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How Multifactor Authentication Affects Your Cyber Insurance Application

You’ve probably encountered multifactor authentication (MFA) for bank and other account access, but have you enacted MFA for your business? Cybersecurity initiatives like MFA are essential for businesses, but they’re also an expectation when obtaining cyber liability insurance.

What is MFA?

MFA is a security system that requires two or more authentication methods from independent credentials to verify a user’s identity. Each authentication factor increases cybersecurity.

An MFA login process typically includes a combination of at least two of the following:

  • A password or personal identification number (something you know)
  • A smart card, authentication code, token or mobile phone (something you have)
  • A biometric component, such as a fingerprint, face scan or voice sample (something you are)

The primary purpose of MFA is to provide enhanced security by adding extra layers of defense against unauthorized access or transactions. You use MFA to improve the security of your business networks and sensitive data. It reduces the effectiveness of digital scams like phishing, account misuse and identity theft by requiring multiple forms of authentication.

Cybercriminals might breach one layer (like a password), but it would be tough to breach all the MFA layers.

Why insurance companies want you to use MFA

Insurance companies will vet your cybersecurity protocols when you’re shopping for a cyber liability policy, so expect detailed questions about MFA. The robustness of your protective measures will determine your coverage and premiums.

Insurance companies will look for cybersecurity across different areas of your operations, like the following:

Remote worker access

If you use remote network access, MFA can reduce the potential for a network compromise due to lost or stolen credentials. Without MFA, an intruder can access your network. And if the stolen credentials are for an employee with high levels of network access, the intruder will have unfettered access to your entire network.

Administrative access

MFA controls for access to administrative accounts help prevent intruders from elevating their privileges and obtaining broader access. MFA controls could help contain a ransomware deployment across your entire network.

Email access

MFA on email accounts can help reduce the potential for a wider-scale attack. Threat actors often use company emails to commit cyber schemes against employees, clients and vendors. For example, a threat actor might use a CEO’s email to contact the accounting department to request a wire transfer, draining the company’s funds. Accounting may not question the transaction since it’s coming from the CEO’s email.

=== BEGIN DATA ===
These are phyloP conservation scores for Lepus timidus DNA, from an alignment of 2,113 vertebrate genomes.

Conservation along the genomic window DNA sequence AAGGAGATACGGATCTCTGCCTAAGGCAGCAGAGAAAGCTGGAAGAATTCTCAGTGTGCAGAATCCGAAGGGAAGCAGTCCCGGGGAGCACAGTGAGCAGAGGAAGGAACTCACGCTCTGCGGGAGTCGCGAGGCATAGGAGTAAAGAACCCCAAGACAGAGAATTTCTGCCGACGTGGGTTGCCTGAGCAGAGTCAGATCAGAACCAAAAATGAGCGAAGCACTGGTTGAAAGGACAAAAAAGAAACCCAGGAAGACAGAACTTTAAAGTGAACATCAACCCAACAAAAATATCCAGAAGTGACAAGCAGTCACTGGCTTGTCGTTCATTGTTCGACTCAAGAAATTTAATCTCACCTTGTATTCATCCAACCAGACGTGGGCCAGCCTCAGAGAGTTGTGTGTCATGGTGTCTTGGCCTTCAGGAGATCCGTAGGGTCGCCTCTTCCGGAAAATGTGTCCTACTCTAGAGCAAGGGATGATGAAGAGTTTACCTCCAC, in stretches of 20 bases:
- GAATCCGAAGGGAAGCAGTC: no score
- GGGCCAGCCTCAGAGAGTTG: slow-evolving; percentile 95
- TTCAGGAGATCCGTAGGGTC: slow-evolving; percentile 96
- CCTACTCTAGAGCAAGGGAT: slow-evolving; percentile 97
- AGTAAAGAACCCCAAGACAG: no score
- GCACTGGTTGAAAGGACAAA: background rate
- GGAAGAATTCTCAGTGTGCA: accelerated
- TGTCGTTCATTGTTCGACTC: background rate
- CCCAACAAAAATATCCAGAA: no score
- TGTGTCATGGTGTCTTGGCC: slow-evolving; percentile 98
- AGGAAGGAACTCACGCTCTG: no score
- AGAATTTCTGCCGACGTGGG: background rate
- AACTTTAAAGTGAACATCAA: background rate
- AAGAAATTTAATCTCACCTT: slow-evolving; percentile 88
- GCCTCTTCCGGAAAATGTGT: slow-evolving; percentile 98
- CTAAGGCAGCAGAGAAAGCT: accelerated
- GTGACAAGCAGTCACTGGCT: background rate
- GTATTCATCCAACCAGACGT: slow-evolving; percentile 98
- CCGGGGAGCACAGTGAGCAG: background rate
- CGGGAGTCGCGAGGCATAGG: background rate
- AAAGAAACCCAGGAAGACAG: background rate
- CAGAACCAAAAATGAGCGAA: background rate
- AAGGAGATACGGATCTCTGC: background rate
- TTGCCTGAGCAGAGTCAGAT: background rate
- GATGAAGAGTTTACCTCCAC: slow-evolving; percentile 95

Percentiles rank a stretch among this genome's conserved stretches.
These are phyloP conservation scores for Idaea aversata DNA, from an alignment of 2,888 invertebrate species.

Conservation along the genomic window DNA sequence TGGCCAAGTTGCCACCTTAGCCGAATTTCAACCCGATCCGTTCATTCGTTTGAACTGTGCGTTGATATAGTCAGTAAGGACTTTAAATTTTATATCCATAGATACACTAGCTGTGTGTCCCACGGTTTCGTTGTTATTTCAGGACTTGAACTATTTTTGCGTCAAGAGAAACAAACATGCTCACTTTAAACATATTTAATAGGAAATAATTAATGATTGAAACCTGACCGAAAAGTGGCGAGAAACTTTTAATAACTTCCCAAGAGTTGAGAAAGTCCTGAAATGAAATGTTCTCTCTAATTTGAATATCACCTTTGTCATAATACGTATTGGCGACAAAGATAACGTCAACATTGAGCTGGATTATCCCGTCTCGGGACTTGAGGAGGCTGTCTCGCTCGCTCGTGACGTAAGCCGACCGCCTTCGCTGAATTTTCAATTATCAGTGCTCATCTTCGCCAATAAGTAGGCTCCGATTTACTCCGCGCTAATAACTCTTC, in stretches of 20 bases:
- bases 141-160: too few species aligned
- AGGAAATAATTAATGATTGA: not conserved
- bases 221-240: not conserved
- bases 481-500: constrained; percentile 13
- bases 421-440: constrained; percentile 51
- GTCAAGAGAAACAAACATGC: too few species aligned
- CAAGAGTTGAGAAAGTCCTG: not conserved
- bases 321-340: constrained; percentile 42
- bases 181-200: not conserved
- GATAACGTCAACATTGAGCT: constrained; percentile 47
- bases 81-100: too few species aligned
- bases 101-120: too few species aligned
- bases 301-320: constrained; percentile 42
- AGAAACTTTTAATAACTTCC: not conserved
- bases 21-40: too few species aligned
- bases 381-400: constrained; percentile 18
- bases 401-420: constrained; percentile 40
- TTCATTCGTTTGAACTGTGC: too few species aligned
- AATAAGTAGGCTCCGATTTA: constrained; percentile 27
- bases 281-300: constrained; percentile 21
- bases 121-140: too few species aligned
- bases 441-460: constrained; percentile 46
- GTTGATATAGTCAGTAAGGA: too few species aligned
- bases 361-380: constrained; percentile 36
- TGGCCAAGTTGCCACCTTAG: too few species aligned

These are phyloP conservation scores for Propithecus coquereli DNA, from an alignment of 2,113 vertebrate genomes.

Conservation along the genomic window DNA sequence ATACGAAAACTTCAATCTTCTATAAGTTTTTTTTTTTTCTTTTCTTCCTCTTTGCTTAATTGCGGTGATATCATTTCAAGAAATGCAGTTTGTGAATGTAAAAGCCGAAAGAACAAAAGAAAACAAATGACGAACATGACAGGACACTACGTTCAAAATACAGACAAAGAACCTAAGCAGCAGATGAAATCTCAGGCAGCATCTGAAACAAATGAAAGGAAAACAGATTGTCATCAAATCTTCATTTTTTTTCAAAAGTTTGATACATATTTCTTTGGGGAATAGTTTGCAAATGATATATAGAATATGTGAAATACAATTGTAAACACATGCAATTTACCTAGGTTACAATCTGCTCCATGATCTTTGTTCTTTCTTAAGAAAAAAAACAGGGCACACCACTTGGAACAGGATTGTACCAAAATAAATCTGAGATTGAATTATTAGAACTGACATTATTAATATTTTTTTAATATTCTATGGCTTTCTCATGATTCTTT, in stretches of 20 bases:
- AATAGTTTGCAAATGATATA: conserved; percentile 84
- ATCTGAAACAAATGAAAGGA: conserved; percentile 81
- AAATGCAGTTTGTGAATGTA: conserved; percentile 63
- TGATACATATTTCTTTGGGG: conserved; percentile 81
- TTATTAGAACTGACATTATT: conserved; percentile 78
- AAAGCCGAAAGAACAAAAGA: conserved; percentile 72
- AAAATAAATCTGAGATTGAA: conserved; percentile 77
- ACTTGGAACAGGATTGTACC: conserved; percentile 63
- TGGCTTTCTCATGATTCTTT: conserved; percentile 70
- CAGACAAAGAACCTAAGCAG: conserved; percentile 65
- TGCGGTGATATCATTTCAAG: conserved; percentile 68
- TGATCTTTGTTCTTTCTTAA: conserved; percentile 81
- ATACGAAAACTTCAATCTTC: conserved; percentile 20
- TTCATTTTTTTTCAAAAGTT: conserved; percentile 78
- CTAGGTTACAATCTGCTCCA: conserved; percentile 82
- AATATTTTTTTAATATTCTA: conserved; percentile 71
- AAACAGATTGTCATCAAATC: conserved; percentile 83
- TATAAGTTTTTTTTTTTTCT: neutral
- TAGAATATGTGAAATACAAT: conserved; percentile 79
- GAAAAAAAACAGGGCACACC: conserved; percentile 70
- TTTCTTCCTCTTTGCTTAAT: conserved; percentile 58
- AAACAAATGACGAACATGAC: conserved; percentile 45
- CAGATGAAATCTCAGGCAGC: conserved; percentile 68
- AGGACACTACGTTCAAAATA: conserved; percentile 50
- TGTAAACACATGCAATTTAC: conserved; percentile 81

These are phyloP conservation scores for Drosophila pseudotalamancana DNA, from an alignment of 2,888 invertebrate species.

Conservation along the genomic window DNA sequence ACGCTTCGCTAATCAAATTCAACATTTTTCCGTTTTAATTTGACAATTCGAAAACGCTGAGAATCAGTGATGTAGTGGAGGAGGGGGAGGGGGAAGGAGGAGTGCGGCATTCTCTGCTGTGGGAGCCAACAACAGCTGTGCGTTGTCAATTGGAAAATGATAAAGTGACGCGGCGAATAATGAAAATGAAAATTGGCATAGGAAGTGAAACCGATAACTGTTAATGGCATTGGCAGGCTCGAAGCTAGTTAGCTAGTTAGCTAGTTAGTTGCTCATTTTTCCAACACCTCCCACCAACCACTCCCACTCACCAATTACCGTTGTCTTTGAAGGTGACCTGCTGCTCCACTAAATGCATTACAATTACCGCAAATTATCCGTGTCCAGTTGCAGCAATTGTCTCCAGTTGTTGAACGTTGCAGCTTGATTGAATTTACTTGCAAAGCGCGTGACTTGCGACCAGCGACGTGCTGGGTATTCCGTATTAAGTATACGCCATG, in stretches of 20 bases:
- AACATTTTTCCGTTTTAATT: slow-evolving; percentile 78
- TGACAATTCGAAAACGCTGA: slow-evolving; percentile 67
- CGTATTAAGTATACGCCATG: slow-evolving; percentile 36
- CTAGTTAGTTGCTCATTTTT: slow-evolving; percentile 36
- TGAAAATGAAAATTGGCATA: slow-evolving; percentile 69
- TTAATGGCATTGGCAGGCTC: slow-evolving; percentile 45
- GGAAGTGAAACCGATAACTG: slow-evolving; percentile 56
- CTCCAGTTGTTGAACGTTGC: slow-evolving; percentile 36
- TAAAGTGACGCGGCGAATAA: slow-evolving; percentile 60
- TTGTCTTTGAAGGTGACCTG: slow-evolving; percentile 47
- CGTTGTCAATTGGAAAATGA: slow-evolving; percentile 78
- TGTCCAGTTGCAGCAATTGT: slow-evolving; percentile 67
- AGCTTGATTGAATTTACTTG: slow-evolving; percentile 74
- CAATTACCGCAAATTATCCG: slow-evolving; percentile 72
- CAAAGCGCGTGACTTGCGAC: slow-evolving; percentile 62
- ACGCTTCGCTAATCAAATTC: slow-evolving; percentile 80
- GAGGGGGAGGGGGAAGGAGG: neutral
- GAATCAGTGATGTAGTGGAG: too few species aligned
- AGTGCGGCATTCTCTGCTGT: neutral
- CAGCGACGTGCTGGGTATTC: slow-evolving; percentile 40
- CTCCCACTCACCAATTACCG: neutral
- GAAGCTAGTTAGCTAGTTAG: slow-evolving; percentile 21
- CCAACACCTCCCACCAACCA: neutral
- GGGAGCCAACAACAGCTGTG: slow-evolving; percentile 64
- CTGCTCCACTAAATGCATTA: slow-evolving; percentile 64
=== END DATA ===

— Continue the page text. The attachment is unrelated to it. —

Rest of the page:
Cyber insurance applications

Insurance companies will conduct an assessment to determine if you’re a good risk. The outcome will determine if you get coverage and for how much. Depending on your business, the risk assessment might be a simple questionnaire or a complex third-party audit.

If your business can demonstrate a robust, layered cybersecurity approach that includes MFA, you might get better premiums or coverage options — or both. If you don’t have safeguards like MFA, you risk coverage denials, limited options or higher premiums.

Pro tip: Don’t lie about your cybersecurity protocols to get a good price. If you experience a cyberattack, the insurance company will conduct a computer forensic investigation as part of the claims process. They’ll know whether you had the security in place. If you didn’t, they’ll deny your claim. Being misleading will not help your case.

Other cybersecurity to have in place

  • In addition to MFA, insurance companies will ask about other cybersecurity controls like:
  • Network security protocols such as firewalls, intrusion detection and prevention systems
  • Encryption methods to protect against data interception and breaches
  • Cybersecurity training to educate employees on how to recognize, report and evade cyberattacks and scams
  • An incident response plan that defines how your company will manage a cyberattack

Implement MFA at your business

Cyber coverage is as important as your business auto or liability policy. Deploying an MFA policy doesn’t just benefit your business operations and reputation. It also boosts your ability to obtain cyber liability insurance. If you’re not confident about your cybersecurity, take steps to improve it. Visit the Cybersecurity and Infrastructure Security Agency website for resources for business owners. These include advice on how to roll out cybersecurity initiatives, evaluation tools and response planning, and links to regional support offices.

Cybersecurity is a critical part of every business risk mitigation plan. Collaborate with your IT team on your cybersecurity initiatives and apply for cyber liability insurance with confidence.